When people with no psychiatric experience think about mental health, the biggest misperception seems to be, "They're crazy!" I have talked to people who think that my patients actually hang from ceilings and do all sorts of things like that. Don't get me wrong... if that were to happen at work, I would not be surprised! But the stigma attached makes people think anyone who has a mental health issue is like that. The truth is... they're not. You go to Walmart, or whatever store you shop from regularly, and you are bound to come into interaction with someone struggling with some kind of illness. You cannot always see that someone is struggling with depression, bipolar disorder, schizophrenia, schizoaffective disorder, PTSD, etc., just by talking to them or looking at them. Depending on the severity of their condition, you may be able to, but not always. People who have known me for months do not always know I have PTSD. The doctors I work for, my coworkers, etc., some know. Not all do. I know for a fact that some people would look at me differently if I told them. This stigma society has is a curse. I use my position and my career to try to be a voice for those who don't have it. I've known someone who has stated that PTSD can only occur in war veterans. I've used my voice to let them know that is not true. Anyone can have it! I don't have flashbacks, nightmares, panic attacks, or crying spells every day. I look "normal." Then there are days that I have to pry myself out of bed. I don't let anyone except close family members and friends see or even know about those experiences. But just because you don't see them doesn't mean it isn't real. My patients don't want to be seen in their worst moments. Why? Because society judges. This stigma needs to be eradicated. Mental illness is the same as hypertension, high cholesterol, diabetes, and so forth. They're ALL illnesses outside of our control... But society doesn't judge the medical illnesses...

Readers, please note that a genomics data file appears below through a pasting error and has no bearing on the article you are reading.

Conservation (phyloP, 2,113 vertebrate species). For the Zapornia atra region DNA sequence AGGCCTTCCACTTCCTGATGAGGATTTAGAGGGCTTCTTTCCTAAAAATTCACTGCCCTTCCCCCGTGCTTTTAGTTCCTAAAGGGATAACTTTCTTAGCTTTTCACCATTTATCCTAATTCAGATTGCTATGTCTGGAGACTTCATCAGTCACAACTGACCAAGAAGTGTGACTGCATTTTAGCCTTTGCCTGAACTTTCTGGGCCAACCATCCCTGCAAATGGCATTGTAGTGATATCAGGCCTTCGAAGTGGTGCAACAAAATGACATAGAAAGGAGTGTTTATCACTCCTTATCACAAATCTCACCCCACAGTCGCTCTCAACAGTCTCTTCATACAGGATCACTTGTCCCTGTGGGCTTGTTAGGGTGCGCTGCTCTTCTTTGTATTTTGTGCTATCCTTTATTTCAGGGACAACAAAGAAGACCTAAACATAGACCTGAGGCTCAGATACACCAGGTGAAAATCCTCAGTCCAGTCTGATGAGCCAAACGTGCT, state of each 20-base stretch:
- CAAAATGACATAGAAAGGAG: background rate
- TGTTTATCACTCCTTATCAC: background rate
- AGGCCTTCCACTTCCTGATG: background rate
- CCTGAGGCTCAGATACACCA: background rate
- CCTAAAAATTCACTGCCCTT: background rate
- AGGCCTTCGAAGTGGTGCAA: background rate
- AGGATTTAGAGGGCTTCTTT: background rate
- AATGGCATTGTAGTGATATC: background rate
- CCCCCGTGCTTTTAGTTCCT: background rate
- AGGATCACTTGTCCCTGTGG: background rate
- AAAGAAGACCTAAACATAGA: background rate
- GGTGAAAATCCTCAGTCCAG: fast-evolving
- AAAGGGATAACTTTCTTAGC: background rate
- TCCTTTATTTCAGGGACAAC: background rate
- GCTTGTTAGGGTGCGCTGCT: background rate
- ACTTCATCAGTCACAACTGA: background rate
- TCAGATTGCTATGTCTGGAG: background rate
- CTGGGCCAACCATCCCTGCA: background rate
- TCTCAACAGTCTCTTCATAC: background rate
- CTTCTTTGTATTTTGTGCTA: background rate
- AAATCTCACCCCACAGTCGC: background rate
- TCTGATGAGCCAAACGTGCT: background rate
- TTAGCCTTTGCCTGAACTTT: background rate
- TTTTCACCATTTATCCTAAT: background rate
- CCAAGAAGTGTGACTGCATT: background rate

Published by Nurse D